Many of the games Cal has played this season follow the same outline. One team gets an early lead, blows almost all of its cushion, then comes out of the locker room to put on a dominant second-half performance. This time, San Francisco followed this pattern to defeat Cal 76-64 at home.
The Bears have been a team characterized by inconsistent scoring and defense, which leads to huge swings that can benefit either team. When it has the lead, Cal has given up huge scoring runs to let the other team back in the game. Against the Dons, however, the Bears strung together an early comeback run to put themselves within striking distance at the half.
Cal experimented with a new starting lineup for the first time this season, replacing leading scorer sophomore guard Matt Bradley with junior guard Juhwan Harris-Dyson, resulting in disaster. The Bears missed seven-straight shots to start the game, and the first bucket didn’t come until Bradley was subbed in and hit a 3-pointer after almost 7 minutes of play.
The poor start gave San Francisco a 10-0 lead that it was able to extend to 15 points before Cal went on a 22-9 run to finish the first period down by only two points.
The Bears struggled to limit the Dons on defense throughout the game, as four players reached the double-digit mark in scoring for San Francisco.
“That’s a challenge when you play a team that’s as balanced as this team is. You hope to contain some of those guys — you’re not going to shut them out,” said Cal head coach Mark Fox. “They’re too balanced, and balanced teams are hard to stop because they can go so many different places to score. Obviously, as we play on the road, those kids are playing in environments that they are confident in and comfortable in.”
In the second half, the Dons jumped out of the gate with six unanswered points, leaving the Bears in a spot that they couldn’t recover from. Every time Cal scored, San Francisco was quick to return the favor to keep its lead alive.
Despite graduate transfer guard Kareem South having his best scoring game yet with the Bears, pouring in 20 points, San Francisco senior center Jimbo Lull was able to match that with 20 of his own on much more efficient scoring. The Dons shot almost 50% from the field in the second half, as they slowly strangled the Bears’ dreams of a comeback and finished with a 76-64 win.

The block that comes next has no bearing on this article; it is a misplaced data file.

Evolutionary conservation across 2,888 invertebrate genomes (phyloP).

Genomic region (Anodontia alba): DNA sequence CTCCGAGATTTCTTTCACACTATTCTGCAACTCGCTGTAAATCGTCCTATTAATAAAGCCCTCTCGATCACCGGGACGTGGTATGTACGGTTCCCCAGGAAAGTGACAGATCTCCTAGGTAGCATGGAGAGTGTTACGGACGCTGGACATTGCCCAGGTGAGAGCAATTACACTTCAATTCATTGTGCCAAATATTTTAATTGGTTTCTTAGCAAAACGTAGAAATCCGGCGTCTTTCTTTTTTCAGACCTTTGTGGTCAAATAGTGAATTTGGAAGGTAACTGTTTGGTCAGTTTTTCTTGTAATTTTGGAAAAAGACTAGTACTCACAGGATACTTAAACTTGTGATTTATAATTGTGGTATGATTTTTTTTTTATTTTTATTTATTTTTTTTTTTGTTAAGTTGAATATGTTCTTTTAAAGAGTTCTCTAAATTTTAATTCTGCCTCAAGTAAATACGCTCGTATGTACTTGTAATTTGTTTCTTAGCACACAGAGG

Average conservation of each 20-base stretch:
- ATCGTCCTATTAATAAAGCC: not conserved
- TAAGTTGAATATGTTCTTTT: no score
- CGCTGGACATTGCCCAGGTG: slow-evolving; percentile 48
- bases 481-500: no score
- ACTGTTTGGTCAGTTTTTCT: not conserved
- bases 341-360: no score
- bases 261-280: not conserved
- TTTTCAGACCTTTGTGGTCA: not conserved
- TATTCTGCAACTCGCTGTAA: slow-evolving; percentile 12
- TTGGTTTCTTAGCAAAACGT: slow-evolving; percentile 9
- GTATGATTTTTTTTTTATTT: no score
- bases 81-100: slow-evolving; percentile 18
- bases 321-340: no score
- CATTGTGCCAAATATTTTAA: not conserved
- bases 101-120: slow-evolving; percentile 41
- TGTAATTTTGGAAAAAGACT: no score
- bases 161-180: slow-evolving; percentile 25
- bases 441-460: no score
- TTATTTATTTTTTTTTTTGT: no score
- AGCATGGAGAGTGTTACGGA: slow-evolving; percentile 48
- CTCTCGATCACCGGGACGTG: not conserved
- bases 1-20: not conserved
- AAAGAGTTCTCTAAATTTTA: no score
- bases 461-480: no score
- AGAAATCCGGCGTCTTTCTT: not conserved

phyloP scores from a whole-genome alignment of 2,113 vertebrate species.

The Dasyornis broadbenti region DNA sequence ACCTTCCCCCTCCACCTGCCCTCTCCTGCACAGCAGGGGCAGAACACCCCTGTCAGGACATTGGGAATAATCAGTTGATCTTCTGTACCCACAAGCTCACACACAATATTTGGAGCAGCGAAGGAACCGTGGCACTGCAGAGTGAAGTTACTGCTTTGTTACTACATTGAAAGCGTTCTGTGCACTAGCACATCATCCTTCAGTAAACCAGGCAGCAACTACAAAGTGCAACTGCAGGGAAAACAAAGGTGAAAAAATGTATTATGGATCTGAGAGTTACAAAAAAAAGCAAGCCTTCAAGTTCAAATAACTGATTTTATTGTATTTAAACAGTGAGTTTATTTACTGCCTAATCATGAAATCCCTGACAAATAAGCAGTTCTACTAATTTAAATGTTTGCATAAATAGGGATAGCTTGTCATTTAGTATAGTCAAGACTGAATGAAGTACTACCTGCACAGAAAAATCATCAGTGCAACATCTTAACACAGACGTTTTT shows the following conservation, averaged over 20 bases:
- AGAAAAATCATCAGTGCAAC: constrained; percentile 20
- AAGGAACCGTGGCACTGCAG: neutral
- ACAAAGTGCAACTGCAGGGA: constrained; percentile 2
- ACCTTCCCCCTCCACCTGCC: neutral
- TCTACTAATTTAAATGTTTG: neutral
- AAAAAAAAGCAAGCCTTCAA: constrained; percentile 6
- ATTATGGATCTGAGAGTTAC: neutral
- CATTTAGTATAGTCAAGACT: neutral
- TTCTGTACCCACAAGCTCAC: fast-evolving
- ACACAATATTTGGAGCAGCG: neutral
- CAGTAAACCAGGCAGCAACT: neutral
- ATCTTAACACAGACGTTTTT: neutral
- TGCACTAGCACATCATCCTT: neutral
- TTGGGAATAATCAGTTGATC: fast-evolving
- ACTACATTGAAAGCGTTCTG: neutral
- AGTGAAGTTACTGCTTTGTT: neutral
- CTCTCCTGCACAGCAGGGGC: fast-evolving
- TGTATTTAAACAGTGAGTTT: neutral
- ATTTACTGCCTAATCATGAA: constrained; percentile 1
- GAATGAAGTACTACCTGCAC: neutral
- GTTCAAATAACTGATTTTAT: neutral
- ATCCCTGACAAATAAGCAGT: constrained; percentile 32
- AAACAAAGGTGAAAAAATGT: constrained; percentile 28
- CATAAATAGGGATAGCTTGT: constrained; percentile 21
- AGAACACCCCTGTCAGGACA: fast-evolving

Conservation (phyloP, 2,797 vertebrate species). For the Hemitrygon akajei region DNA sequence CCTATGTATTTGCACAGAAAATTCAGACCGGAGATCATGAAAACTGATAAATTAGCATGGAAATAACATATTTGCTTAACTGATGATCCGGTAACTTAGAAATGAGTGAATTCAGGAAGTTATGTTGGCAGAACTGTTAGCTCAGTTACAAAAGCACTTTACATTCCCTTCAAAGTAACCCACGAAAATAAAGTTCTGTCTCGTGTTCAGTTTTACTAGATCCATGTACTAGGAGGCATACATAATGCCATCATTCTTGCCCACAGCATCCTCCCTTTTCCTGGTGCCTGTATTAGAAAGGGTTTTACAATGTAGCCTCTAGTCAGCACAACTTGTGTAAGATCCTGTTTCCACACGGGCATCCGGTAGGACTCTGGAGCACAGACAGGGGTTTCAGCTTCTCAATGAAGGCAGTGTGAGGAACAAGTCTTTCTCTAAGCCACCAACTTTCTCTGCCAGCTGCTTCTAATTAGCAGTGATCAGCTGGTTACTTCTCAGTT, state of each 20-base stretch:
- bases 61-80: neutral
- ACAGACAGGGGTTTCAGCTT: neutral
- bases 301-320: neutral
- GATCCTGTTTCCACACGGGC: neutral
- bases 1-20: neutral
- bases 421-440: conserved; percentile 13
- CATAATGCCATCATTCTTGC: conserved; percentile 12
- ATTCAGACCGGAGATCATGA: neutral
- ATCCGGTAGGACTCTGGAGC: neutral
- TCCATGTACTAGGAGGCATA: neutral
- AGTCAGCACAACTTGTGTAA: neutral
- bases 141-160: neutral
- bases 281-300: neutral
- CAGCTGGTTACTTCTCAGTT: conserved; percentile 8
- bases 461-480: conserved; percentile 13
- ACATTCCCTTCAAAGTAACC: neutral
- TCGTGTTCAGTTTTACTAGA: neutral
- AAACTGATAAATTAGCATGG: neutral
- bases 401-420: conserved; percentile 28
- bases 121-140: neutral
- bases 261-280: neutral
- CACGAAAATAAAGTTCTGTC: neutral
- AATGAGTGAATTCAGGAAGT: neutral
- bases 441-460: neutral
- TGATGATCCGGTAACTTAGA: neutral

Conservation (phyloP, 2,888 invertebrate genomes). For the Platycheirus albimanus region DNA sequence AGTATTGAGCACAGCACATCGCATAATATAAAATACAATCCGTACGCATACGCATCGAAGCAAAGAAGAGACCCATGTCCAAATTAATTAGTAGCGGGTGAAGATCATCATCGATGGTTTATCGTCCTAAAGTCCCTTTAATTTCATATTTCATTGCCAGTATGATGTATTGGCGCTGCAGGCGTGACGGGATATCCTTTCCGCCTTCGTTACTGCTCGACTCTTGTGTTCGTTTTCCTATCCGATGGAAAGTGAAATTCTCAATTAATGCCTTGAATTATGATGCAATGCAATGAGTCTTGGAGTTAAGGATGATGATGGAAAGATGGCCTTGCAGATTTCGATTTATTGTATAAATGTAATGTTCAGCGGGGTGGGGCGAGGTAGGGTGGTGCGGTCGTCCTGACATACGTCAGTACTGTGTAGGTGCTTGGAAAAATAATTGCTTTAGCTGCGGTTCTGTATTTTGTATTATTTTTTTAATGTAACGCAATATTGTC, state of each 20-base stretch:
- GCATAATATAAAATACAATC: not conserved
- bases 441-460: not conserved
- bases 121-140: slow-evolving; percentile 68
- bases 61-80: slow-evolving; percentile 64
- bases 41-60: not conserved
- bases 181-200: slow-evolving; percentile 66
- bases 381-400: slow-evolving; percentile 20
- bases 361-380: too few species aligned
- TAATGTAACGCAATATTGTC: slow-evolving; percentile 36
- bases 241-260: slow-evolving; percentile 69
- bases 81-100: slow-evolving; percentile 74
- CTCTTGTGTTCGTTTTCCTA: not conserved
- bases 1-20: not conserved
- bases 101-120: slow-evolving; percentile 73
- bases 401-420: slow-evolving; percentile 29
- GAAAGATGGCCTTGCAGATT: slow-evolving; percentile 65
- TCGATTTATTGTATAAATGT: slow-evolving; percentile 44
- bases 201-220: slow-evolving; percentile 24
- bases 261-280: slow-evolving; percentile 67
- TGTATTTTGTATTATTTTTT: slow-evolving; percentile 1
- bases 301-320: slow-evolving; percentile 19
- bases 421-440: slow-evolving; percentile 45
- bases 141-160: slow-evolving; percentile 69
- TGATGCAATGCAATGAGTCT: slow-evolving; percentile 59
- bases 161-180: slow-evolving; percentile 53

Once again, Cal’s opponent won the battle of the offensive glass, which lead to more second-chance points for San Francisco. A similar story can be seen with the Bears giving up a whopping 17 points off turnovers.
“Well, that’s a work in progress. We have not been pleased with our rebounding, and so it’s a daily emphasis,” Fox said. “It starts with attention to that area of the game, and the execution of block-outs and the repetitive drill work it takes to make those things happen. It’s something that we’re obviously working on.”
The Bears remain winless on the road this season and are headed away from home again this week — to Santa Clara this time to face the 8-2 Broncos.
“I think playing on the road, no matter where you play the game or who you play against, if you’re mature enough to understand the game is the same thing as you play on your home court, then you’re off to a good start,” Fox said.
Santa Clara is another team with a high-powered offense just like San Francisco. The Broncos have four players that are averaging more than 10 points a game, and the team averages nearly 80 points a game.
The Broncos’ only two losses this season come from Stanford in November and Nevada earlier this week. With a win against Washington State earlier in the season, Santa Clara has already proven it can compete with Pac-12 teams. Cal has won the last three matchups between the schools and has not lost at Santa Clara since 1977 — two streaks the Bears will hope to keep alive this weekend.
Cal will need to figure out how to be more consistent on offense and play sound basketball to earn its first road win of the season. Simply limiting turnovers and protecting the rim can give the Bears the boost that they need to win.
Trilok Reddy covers men’s basketball. Contact him at